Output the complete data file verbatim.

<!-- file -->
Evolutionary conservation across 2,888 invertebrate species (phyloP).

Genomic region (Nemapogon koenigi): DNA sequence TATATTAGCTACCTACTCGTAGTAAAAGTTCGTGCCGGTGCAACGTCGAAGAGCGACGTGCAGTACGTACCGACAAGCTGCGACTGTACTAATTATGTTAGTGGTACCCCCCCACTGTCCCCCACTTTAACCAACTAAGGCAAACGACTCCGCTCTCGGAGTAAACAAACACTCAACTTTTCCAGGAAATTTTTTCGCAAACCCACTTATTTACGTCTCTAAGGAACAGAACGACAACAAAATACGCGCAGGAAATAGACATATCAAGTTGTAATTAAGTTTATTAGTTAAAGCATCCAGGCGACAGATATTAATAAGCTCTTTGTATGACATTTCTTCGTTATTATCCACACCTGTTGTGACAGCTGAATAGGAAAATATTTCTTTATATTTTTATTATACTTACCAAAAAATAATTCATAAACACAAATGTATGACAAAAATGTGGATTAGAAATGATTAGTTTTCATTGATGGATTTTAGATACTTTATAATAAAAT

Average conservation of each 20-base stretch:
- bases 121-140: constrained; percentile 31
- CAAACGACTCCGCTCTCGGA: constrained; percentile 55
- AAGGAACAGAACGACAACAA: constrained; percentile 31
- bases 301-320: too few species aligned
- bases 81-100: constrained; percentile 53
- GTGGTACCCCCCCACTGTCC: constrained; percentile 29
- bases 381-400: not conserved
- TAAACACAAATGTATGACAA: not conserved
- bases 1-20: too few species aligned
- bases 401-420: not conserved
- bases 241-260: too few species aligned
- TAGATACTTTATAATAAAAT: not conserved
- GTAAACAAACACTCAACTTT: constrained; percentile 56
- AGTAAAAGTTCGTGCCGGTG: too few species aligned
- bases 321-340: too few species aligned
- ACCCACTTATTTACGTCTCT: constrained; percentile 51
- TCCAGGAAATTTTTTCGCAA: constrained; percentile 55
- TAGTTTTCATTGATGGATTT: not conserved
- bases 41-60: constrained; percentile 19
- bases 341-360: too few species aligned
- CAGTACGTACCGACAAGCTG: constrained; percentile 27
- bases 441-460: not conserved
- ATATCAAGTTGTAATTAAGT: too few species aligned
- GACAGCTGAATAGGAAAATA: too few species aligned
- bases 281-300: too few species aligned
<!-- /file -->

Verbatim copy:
Evolutionary conservation across 2,888 invertebrate species (phyloP).

Genomic region (Nemapogon koenigi): DNA sequence TATATTAGCTACCTACTCGTAGTAAAAGTTCGTGCCGGTGCAACGTCGAAGAGCGACGTGCAGTACGTACCGACAAGCTGCGACTGTACTAATTATGTTAGTGGTACCCCCCCACTGTCCCCCACTTTAACCAACTAAGGCAAACGACTCCGCTCTCGGAGTAAACAAACACTCAACTTTTCCAGGAAATTTTTTCGCAAACCCACTTATTTACGTCTCTAAGGAACAGAACGACAACAAAATACGCGCAGGAAATAGACATATCAAGTTGTAATTAAGTTTATTAGTTAAAGCATCCAGGCGACAGATATTAATAAGCTCTTTGTATGACATTTCTTCGTTATTATCCACACCTGTTGTGACAGCTGAATAGGAAAATATTTCTTTATATTTTTATTATACTTACCAAAAAATAATTCATAAACACAAATGTATGACAAAAATGTGGATTAGAAATGATTAGTTTTCATTGATGGATTTTAGATACTTTATAATAAAAT

Average conservation of each 20-base stretch:
- bases 121-140: constrained; percentile 31
- CAAACGACTCCGCTCTCGGA: constrained; percentile 55
- AAGGAACAGAACGACAACAA: constrained; percentile 31
- bases 301-320: too few species aligned
- bases 81-100: constrained; percentile 53
- GTGGTACCCCCCCACTGTCC: constrained; percentile 29
- bases 381-400: not conserved
- TAAACACAAATGTATGACAA: not conserved
- bases 1-20: too few species aligned
- bases 401-420: not conserved
- bases 241-260: too few species aligned
- TAGATACTTTATAATAAAAT: not conserved
- GTAAACAAACACTCAACTTT: constrained; percentile 56
- AGTAAAAGTTCGTGCCGGTG: too few species aligned
- bases 321-340: too few species aligned
- ACCCACTTATTTACGTCTCT: constrained; percentile 51
- TCCAGGAAATTTTTTCGCAA: constrained; percentile 55
- TAGTTTTCATTGATGGATTT: not conserved
- bases 41-60: constrained; percentile 19
- bases 341-360: too few species aligned
- CAGTACGTACCGACAAGCTG: constrained; percentile 27
- bases 441-460: not conserved
- ATATCAAGTTGTAATTAAGT: too few species aligned
- GACAGCTGAATAGGAAAATA: too few species aligned
- bases 281-300: too few species aligned